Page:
Johns Hopkins files federal lawsuit in support of international students

July 10, 2020

Dear Johns Hopkins Community:

In recent weeks, I have watched with increasing concern the steady march of decisions and policies put forward by this administration that unfairly target our international students and their families. As you know, the latest came on Monday when this administration released revised guidance regarding the Student and Exchange Visitor Program (SEVP) that substantially impacts our international students’ ability to obtain or maintain visas allowing them in the United States for online as well as hybrid online/in-person educational programs.

Today Johns Hopkins has filed suit in the U.S. District Court in Washington, D.C., to challenge this guidance. As we stated unequivocally earlier this week, this guidance puts our students and our institution in an impossible position and upends months of deliberate and thoughtful planning guided by the world’s leading experts in public health in the midst of the growing COVID-19 pandemic. Under the federal government’s new rule, our students are being forced to choose between preserving their own health and well-being and pursuing their educational aims. Our university is being required to dismiss sound science and public health advice, go against our core values of equity and fairness, and undermine our essential role as a place of education and discovery enhanced by the international students and scholars who are an integral part of our community.

Our suit alleges violations of the Administrative Procedure Act, due process, and the constitutional protections for universities’ academic freedom, and we will pursue it to the fullest extent. We are not alone in taking this step. As you have likely seen, our peers, including MIT and Harvard, have filed similar suits, and we anticipate that others will follow from various state attorneys general as well as other institutions of higher education. Our case presents issues not addressed in the other litigation and could help increase the likelihood of a national ban on enforcing this new rule. We expect these cases to move very quickly, and we anticipate arguments on the requests for a preliminary injunction as soon as next week.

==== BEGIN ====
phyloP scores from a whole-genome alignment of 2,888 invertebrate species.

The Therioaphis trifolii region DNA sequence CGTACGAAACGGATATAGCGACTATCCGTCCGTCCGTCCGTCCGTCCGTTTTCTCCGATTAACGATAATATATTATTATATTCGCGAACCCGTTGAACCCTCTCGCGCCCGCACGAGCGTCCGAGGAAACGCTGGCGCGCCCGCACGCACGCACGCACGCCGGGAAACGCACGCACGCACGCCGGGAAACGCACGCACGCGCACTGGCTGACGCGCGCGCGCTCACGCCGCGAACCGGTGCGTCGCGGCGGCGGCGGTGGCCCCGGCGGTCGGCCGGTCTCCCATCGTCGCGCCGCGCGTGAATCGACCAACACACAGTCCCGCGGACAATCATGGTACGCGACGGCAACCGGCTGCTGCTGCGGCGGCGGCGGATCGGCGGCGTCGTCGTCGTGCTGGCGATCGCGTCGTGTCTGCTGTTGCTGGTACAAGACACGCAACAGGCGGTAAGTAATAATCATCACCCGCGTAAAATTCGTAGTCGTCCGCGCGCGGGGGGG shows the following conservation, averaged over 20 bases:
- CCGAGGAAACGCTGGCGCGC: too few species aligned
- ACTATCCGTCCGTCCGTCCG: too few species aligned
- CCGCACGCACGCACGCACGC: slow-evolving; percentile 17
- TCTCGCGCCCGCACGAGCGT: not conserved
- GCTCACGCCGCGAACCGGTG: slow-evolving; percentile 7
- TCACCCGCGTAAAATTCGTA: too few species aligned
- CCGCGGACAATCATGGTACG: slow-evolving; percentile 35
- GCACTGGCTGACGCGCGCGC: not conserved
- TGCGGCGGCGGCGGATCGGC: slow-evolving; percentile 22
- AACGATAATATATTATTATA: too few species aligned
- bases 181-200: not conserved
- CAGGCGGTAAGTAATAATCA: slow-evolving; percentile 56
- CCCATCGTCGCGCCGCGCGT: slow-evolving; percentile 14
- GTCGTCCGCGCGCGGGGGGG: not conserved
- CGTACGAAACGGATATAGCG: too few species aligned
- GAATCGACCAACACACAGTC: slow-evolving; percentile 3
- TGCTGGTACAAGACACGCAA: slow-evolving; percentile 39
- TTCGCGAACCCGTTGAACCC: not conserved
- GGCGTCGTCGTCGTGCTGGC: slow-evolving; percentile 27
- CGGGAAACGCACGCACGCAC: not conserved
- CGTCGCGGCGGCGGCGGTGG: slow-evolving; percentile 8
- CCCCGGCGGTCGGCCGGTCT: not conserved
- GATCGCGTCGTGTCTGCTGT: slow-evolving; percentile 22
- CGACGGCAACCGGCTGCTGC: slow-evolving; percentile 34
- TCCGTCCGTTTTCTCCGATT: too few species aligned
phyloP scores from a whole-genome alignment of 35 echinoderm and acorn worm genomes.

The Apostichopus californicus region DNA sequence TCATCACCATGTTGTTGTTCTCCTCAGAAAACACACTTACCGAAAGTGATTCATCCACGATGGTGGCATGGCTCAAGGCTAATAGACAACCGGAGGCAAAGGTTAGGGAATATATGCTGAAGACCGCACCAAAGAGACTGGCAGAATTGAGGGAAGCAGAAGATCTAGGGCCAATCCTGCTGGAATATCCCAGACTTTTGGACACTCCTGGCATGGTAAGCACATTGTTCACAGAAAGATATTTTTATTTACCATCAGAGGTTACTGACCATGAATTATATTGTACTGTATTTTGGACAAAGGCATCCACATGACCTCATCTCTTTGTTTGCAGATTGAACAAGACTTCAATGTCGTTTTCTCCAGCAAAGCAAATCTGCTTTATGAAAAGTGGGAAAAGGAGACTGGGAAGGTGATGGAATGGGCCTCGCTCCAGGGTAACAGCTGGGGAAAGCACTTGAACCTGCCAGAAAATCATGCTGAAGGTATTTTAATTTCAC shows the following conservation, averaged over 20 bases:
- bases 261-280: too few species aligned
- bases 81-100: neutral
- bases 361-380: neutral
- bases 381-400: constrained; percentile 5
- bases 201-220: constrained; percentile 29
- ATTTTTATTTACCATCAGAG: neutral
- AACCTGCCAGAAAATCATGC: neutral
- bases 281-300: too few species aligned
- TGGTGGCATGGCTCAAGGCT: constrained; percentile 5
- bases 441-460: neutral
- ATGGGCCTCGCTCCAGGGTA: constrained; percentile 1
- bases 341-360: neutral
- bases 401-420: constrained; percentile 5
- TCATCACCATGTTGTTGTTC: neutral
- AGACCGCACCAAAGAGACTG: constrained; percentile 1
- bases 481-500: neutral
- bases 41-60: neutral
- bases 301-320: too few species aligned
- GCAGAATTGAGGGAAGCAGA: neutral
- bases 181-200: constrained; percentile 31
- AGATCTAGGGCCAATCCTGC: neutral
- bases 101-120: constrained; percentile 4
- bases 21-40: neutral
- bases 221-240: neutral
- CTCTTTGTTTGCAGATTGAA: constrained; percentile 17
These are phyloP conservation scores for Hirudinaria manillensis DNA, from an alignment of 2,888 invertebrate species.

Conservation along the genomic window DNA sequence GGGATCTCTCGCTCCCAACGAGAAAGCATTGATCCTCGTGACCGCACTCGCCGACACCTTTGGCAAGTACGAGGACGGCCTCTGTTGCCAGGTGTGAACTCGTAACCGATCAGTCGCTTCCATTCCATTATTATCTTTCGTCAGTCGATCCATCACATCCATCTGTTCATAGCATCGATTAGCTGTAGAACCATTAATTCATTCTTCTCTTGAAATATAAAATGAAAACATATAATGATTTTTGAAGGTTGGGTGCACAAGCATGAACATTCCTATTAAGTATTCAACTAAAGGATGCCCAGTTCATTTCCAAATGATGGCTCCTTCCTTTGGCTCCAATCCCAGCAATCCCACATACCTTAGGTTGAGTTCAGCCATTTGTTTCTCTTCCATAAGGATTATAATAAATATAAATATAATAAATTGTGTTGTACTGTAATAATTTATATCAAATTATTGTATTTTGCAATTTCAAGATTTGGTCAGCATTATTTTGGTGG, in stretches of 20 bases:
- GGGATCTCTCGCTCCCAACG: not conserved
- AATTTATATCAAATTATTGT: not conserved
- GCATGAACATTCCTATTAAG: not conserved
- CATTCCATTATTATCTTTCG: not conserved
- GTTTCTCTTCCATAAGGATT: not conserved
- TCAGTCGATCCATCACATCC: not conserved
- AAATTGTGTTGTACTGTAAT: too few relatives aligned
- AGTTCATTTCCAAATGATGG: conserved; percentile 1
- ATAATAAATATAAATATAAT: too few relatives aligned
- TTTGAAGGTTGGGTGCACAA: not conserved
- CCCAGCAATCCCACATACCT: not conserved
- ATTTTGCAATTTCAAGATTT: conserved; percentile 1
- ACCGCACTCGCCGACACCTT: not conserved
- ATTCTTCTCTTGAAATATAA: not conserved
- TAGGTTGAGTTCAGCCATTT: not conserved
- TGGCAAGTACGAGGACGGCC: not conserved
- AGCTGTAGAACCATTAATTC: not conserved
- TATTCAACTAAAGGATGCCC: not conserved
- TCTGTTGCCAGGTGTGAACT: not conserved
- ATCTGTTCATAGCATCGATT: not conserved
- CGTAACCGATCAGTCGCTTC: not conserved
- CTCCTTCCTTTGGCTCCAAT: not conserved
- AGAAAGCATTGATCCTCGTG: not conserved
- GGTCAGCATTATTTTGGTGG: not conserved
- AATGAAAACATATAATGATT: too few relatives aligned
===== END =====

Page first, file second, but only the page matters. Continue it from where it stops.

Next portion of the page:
This country was built on the boundless spirit of innovation and discovery contributed by generations of immigrants and foreign-born scholars. The genius of American higher education lies in the extent to which it has fostered this spirit, reached out to the world, and welcomed international students and scholars to our institutions. As the president of a university with a large, diverse, and global community—and as an immigrant and the son of immigrants—I know firsthand the tremendous contributions of these talented individuals to their adopted homes.

We understand that these events create a great deal of uncertainty and anxiety for our international students. As we take this legal action, our international students and scholars will have Johns Hopkins’ continued and unwavering support. We can assure you that the federal government’s action has not changed our commitments to providing the best possible educational experience and research opportunities for our students while also safeguarding their health and safety. Nor will it alter our judgment should the conditions of the pandemic worsen and force us to revert to fully online education this fall. We will keep you apprised of this matter in regular communications and counsel. Students may continue to seek assistance from the Office of International Services. Support resources for students are listed at wellness.jhu.edu and provided through the mySupport program for faculty and staff.

Thank you to our entire community for their support of our students and colleagues at a moment that was already fraught with uncertainty and strain. Johns Hopkins is an exceptional place fueled by the brilliance and resilience of its extraordinary and diverse community.

With warmest regards and gratitude,

Ron